In our school, our brave 3rd grade classroom teachers lead the lesson blocks on fibers including skirting, washing, carding and spinning a fleece. (I've heard that in other schools much of this work is carried by the handwork teachers.)
I don't get to teach 3rd grade handwork since we have a lower grades handwork specialist. But that doesn't stop me from wishing I got to be there when children first had these experiences!
Hera are four videos that I've shared with our third grade teachers about this process.
First, here is a classroom friendly system for washing wool. Last year our 3rd grade class washed wool in the hall sinks. However, since our school has temperature dampeners on our student access sinks, we added hot water from the kitchen sink and tea-pots. I found that the Dawn dish soap really does work better.
I'm charmed by this vlogger, Jenna, and her simple demonstration of washing, carding and spinning. During the carding section, I'd have students put one card on their leg and pull against that rather than trying to do it mid-air as Jenna does.
Here is a simple video on dyeing wool with the marigolds in our natural dye garden. Third grade could do this after their yarn is spun.
Then, of course, I'd ask them to watch my favorite video ever, about spinning or any other subject.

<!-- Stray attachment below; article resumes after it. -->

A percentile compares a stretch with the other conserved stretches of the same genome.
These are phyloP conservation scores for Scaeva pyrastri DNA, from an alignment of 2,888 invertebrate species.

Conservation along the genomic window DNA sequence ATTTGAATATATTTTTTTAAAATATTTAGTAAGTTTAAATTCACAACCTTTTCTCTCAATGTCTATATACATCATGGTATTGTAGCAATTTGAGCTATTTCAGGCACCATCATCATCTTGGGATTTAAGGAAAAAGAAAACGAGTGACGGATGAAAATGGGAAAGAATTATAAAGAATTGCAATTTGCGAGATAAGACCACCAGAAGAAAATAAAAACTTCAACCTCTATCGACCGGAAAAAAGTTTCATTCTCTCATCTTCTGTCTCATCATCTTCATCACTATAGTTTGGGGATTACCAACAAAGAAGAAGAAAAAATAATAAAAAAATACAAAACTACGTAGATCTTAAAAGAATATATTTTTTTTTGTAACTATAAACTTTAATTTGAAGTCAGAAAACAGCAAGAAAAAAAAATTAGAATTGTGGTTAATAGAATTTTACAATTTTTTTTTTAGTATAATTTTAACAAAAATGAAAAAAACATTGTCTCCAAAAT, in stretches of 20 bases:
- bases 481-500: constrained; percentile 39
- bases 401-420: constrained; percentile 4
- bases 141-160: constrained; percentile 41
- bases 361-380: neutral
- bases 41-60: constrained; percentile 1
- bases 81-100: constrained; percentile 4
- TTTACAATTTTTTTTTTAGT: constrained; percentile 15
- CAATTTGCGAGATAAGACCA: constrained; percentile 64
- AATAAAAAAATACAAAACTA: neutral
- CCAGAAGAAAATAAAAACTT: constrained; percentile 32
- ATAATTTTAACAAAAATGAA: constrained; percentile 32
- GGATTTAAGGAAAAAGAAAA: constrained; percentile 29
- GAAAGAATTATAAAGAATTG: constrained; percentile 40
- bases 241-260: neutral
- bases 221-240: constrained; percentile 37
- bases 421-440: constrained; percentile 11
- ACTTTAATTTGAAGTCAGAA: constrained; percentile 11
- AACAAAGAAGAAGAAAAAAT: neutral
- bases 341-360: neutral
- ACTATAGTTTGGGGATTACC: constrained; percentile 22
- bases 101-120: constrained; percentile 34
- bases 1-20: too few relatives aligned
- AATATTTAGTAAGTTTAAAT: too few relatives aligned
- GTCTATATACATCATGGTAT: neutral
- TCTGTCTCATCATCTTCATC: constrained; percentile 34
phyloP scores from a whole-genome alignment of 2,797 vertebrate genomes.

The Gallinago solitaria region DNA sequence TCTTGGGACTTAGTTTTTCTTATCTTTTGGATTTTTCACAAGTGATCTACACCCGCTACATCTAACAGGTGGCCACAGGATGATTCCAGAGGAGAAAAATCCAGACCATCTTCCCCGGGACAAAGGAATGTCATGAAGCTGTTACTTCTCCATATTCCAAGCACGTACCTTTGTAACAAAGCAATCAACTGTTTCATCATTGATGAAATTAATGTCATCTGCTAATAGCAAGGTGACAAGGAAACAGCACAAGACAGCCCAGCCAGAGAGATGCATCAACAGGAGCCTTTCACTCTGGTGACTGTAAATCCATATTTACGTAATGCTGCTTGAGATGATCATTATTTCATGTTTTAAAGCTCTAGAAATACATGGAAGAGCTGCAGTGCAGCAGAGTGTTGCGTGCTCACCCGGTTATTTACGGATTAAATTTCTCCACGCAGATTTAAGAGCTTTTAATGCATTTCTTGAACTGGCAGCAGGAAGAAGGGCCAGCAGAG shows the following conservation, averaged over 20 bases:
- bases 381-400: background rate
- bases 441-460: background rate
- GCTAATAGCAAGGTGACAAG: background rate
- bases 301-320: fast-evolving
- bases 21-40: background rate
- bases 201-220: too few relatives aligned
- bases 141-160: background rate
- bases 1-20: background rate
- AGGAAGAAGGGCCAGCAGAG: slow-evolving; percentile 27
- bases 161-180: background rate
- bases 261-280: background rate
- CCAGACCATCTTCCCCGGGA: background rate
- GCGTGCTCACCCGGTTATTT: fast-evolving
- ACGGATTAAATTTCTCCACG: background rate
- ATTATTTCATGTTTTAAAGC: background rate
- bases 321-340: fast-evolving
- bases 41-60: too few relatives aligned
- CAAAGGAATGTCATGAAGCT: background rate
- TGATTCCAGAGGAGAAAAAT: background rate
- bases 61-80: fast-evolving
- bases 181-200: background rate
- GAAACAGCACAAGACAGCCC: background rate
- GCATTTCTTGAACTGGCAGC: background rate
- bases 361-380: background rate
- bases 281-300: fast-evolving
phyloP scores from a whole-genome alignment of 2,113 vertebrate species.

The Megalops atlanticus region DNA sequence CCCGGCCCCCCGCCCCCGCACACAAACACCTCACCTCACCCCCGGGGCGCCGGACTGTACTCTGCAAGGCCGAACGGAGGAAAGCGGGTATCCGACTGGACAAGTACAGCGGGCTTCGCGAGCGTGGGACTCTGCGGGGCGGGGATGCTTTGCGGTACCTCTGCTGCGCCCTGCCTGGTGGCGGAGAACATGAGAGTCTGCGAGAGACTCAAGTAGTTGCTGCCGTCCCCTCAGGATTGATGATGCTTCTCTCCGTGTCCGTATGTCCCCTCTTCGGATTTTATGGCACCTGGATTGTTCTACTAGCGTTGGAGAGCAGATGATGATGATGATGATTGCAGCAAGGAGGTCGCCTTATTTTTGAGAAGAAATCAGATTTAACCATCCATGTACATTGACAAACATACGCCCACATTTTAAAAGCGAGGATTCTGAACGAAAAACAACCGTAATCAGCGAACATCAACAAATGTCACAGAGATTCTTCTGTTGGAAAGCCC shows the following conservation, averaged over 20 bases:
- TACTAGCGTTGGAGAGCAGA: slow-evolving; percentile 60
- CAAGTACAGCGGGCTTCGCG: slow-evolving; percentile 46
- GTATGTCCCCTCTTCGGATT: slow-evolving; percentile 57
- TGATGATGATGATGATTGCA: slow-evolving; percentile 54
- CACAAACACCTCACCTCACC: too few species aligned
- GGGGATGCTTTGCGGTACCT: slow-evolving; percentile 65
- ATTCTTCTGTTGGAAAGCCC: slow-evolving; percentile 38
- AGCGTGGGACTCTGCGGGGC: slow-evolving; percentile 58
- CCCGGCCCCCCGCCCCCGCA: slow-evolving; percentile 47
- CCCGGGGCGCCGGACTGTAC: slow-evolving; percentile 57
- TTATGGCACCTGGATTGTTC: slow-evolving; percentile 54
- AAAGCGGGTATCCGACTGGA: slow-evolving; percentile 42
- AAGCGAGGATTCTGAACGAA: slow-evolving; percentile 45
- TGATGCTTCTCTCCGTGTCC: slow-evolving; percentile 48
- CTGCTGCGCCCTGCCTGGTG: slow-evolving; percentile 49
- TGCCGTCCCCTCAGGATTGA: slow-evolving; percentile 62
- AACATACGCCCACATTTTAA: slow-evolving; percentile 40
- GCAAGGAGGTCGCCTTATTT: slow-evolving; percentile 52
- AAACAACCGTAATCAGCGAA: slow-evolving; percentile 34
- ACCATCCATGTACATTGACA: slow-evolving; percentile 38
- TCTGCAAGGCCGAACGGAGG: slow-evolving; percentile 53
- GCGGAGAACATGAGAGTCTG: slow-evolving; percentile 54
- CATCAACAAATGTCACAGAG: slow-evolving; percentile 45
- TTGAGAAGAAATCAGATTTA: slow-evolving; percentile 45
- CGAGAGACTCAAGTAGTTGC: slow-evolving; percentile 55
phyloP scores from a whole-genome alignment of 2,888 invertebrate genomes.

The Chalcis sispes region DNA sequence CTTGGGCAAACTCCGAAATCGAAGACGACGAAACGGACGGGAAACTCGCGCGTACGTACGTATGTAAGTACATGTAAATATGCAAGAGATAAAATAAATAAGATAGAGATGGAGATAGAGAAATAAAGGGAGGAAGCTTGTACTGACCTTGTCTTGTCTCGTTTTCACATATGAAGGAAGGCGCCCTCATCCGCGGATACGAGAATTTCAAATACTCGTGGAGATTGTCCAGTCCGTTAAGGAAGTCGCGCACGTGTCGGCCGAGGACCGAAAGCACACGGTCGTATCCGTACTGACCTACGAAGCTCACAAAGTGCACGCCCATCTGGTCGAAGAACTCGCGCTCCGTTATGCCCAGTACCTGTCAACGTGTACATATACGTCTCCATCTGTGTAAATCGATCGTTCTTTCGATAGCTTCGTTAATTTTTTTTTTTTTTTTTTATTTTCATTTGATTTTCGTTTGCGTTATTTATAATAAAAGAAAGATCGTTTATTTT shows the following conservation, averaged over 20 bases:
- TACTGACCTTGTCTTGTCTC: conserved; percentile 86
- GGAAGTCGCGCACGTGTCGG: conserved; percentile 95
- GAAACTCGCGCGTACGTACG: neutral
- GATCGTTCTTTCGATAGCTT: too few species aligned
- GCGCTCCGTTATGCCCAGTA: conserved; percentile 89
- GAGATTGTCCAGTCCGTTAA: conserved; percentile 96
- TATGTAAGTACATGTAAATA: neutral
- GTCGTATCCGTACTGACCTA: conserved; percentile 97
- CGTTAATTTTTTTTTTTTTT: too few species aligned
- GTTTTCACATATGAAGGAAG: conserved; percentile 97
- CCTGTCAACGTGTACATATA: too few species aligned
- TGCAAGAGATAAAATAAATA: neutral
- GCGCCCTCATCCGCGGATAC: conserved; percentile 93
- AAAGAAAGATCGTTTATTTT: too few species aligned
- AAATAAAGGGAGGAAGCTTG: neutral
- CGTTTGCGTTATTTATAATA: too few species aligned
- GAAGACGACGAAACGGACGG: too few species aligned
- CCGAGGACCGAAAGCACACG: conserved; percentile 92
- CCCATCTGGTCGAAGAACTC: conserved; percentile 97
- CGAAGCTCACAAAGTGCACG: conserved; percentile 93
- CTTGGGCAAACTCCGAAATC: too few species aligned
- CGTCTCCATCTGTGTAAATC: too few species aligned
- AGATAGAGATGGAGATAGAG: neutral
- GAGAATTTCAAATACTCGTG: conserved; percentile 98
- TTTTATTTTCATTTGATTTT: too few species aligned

Won't it be powerful for our students to know that they have the skill to make their own beautiful yarn?
Image from survivallife.com.
Our Homeschool Explorations class had a chance to practice square knots last Tuesday. The corn husk dolls we made required six knots.
Students always need lots of practice at home when learning to tie knots. Luckily fall is the season for knot tying. Tying shoes before school, tying string on gifts, tying the turkey's legs together, building shelters in the forest, making the last of the season's daisy chains, tying the harvest faire crown around one's head; all chances to practice knots in the autumn.
When I am teaching children to tie knots there are a few tricks that have been helpful. First, if it is comfortable for the child, sit behind them when showing a new knot. Using two different colored strings can be helpful. A story or a rhyme is essential. For square knots, I use the imagery of making a tee-pee and then a person running behind the tee-pee and going inside. I also use the words "right over left and then left over right" as I teach the steps to the knot.
Mrs. Barbara Albert